And even if you are a member of St. Peter’s, Bourne, and even if Malm has successfully charm-bombed you, you might still look askance at a hierarchy that sends someone with outstanding criminal complaints to serve as your interim. And guaranteed, he’s going around telling vestry members that he’s a victim of character assassination, a campaign of stalking, and all his usual narcissistic lies.
That implicit imprimatur even works to the advantage of criminals like Malm. Indeed, in his initial case before the Alexandria courts, one of the very few questions the judges asked was the relationship between the parish and the diocese.
Like any good narcissist, Malm weasel-worded his response, until he realized that what the judge was really asking was “does your bishop oppose what you’re doing?” So, with Shannon Johnston hanging out at Mayo House, prettily saying he didn’t want to get involved, the judge got the answer Malm wanted.
(To the credit of Bishop Stevenson and the Diocese of Virginia, it did give lying adulterer Anne Turner the heave-ho in record time. Yes, we are sympathetic to persons in unhappy marriages, and the struggle Anne had with breast cancer, but an affair is wrong and dishonest on so many levels, we don’t even know how to parse it. At the same time, coming on the heels of toxic Bob Malm, the selection of Anne Turner as rector is a devastating reminder that toxic churches don’t change absent outside intervention. And like attracts like, so Anne Turner is every bit as toxic as Bob Malm and Grace Church, just in different packaging)
Yes, evil is banal, and the Episcopal Church still doesn’t see a connection between washing its hands of a matter and evil. Indeed, if we read the story of Pontius Pilate carefully, he was a good man. Maybe even a precursor to an Episcopal bishop. He just didn’t want to get involved. And neither do the members of the House of Bishops.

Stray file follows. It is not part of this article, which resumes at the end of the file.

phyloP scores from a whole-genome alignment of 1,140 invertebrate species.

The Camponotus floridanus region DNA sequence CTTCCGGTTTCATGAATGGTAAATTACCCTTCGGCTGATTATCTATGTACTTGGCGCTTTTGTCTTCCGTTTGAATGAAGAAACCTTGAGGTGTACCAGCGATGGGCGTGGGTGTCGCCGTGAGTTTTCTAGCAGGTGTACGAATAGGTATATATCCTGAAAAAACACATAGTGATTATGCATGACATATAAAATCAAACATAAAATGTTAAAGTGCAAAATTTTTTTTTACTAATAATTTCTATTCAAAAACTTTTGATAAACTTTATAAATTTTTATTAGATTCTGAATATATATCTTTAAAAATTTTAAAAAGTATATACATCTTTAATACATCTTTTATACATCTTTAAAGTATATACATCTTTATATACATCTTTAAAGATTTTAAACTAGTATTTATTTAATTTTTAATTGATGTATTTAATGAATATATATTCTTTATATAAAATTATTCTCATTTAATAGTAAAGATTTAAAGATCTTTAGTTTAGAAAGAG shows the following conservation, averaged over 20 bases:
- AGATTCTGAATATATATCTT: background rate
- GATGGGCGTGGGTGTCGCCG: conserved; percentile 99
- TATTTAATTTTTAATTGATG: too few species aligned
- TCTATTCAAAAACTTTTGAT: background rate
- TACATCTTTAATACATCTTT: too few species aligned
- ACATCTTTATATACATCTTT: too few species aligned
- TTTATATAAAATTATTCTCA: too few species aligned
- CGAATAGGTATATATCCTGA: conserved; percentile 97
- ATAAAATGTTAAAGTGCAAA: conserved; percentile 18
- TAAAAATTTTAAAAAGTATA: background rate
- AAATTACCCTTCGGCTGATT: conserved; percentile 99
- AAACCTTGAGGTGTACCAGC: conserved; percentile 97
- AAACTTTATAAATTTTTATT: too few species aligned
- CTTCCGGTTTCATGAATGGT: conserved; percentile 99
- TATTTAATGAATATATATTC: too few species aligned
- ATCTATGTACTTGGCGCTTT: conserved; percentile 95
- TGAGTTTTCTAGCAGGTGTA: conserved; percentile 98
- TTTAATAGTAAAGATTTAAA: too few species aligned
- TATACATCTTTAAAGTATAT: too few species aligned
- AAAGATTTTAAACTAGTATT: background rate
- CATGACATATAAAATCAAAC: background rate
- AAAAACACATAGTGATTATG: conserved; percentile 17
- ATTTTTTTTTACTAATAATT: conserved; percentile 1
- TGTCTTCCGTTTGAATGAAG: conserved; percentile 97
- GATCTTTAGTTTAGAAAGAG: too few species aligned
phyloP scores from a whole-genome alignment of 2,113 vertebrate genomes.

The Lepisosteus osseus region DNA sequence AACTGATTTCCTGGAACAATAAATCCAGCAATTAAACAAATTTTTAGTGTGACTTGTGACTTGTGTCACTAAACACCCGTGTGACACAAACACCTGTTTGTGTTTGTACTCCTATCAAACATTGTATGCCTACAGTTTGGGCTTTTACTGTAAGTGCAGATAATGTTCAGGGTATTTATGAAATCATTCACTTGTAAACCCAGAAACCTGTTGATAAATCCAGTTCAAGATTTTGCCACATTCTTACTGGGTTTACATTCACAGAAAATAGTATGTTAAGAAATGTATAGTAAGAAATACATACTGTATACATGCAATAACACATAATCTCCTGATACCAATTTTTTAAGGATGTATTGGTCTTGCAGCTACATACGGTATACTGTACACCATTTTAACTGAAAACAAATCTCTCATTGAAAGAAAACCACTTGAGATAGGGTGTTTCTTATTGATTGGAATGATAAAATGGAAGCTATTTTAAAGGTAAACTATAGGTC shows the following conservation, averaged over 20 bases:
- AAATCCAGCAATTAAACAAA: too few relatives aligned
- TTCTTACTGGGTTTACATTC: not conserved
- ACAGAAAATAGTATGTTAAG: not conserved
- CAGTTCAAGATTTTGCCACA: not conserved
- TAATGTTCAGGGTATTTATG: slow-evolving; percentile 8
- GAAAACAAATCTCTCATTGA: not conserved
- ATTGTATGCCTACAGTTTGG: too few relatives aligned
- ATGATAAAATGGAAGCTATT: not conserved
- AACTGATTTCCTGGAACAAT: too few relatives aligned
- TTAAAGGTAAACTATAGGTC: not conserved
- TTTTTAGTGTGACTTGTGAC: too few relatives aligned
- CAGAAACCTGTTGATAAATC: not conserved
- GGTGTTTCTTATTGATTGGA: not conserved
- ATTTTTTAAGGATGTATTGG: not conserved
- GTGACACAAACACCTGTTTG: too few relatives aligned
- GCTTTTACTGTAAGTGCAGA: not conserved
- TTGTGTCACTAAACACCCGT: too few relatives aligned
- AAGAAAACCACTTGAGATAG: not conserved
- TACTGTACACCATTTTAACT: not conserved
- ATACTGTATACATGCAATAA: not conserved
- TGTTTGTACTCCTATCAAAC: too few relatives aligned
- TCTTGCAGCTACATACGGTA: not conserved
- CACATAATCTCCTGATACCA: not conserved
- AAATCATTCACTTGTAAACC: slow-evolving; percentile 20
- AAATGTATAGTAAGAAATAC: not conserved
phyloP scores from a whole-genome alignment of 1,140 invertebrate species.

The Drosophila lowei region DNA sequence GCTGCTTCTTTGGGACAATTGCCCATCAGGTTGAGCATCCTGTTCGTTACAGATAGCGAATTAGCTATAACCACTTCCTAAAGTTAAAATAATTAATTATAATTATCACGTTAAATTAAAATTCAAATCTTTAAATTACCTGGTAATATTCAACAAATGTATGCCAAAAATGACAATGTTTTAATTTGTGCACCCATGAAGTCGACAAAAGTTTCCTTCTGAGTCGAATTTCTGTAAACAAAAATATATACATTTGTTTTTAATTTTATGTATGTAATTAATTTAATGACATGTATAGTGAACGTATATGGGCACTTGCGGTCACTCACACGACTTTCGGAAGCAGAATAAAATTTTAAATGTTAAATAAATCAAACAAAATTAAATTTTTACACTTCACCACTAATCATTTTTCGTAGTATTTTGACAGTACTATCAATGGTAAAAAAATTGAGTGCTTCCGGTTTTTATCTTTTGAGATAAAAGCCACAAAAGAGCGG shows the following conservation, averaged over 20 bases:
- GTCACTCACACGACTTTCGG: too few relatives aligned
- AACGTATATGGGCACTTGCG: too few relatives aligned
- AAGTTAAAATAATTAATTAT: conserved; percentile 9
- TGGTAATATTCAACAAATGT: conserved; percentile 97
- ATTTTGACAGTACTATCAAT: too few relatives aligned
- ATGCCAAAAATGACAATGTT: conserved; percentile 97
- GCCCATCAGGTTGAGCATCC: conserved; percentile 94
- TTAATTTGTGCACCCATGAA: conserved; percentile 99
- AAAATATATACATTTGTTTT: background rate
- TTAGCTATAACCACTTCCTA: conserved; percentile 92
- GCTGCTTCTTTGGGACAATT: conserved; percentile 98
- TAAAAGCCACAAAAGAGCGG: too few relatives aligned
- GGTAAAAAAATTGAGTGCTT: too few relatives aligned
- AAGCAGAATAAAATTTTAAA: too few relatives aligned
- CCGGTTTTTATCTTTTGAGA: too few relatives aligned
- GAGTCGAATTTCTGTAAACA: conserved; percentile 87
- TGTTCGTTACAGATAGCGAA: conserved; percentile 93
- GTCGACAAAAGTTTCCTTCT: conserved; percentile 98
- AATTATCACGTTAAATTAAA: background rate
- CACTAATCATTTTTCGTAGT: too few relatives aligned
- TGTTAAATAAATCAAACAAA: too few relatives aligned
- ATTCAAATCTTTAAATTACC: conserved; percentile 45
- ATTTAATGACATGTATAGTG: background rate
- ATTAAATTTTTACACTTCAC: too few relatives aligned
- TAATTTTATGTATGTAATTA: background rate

This breakdown in the episcopacy is, we believe, the single most significant factor in the impending collapse of the denomination as we know it.
Indeed, with all of the challenges the Episcopal Church is facing, any of the feckless bishops identified about would be not the straw that broke the camel’s back but rather the grand piano. And we have far too many of these grand pianos lurking in the church, just waiting to be dropped onto some poor, unsuspecting camel.
As for St. Paul’s Shelton and St. Paul’s Dayton, inaction by the relevant bishops is setting these churches on the path to closure. Our preference would be to see them thrive and succeed, but as toxic as they have become, having these churches close may be the better outcome.
But the problem is that church closures rarely result in the priest who caused the closure leaving the denomination. Like Todd Ousley, who managed to trash his former dioceses in record time, he was rewarded for being a knucklehead by being asked to train other bishops how to be knuckleheads. So even if their parishes close, we are unlikely to be blessed by the disappearance of these two knuckleheads.
One almost-final thought: Folks in Shelton should not be angrily denouncing the diocese if they didn’t request a meeting to discuss their concerns. Yes, Mello mishandled this situation badly, and he’s done too little, too late to preserve the unity of the church — a key role of the bishop. But if folks didn’t have the backbone to speak up, don’t look to us for sympathy. Passive, thy name is TEC, and we’re tired of folks whining behind the scenes, but doing nothing about it.